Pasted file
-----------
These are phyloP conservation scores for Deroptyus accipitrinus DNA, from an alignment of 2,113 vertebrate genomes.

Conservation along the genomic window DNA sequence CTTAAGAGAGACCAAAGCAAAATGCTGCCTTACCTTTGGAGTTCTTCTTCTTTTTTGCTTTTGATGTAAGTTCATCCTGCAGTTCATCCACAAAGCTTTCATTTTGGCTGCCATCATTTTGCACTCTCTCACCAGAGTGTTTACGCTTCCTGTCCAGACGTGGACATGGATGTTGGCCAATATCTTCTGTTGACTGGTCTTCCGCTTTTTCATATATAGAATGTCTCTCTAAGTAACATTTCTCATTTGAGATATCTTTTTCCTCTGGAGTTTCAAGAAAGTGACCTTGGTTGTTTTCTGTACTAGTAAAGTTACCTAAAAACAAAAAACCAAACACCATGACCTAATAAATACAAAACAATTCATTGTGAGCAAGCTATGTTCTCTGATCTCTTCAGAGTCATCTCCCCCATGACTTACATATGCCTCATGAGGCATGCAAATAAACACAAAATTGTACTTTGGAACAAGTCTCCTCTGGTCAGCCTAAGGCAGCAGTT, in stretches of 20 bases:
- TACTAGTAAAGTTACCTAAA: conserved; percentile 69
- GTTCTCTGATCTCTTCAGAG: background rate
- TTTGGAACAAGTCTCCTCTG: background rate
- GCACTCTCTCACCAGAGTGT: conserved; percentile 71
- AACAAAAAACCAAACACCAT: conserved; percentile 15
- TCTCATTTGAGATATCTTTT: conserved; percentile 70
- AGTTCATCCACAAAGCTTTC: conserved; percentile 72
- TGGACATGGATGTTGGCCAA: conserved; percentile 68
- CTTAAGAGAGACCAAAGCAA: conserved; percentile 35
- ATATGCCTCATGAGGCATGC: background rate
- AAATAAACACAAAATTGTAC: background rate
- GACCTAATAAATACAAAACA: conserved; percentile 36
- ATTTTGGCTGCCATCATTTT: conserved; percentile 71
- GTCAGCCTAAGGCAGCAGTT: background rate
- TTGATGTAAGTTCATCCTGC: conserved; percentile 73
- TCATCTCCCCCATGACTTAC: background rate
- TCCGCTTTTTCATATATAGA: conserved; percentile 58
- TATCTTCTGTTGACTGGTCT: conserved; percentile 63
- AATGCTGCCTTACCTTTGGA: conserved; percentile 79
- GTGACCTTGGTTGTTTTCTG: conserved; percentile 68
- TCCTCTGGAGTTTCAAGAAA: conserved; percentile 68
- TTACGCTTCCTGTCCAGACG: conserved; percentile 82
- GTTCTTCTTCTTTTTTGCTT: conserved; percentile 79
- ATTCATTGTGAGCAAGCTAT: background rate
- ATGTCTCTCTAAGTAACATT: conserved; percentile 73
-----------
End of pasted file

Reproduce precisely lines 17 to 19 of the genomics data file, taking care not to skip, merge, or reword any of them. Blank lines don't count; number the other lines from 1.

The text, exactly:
- TTGATGTAAGTTCATCCTGC: conserved; percentile 73
- TCATCTCCCCCATGACTTAC: background rate
- TCCGCTTTTTCATATATAGA: conserved; percentile 58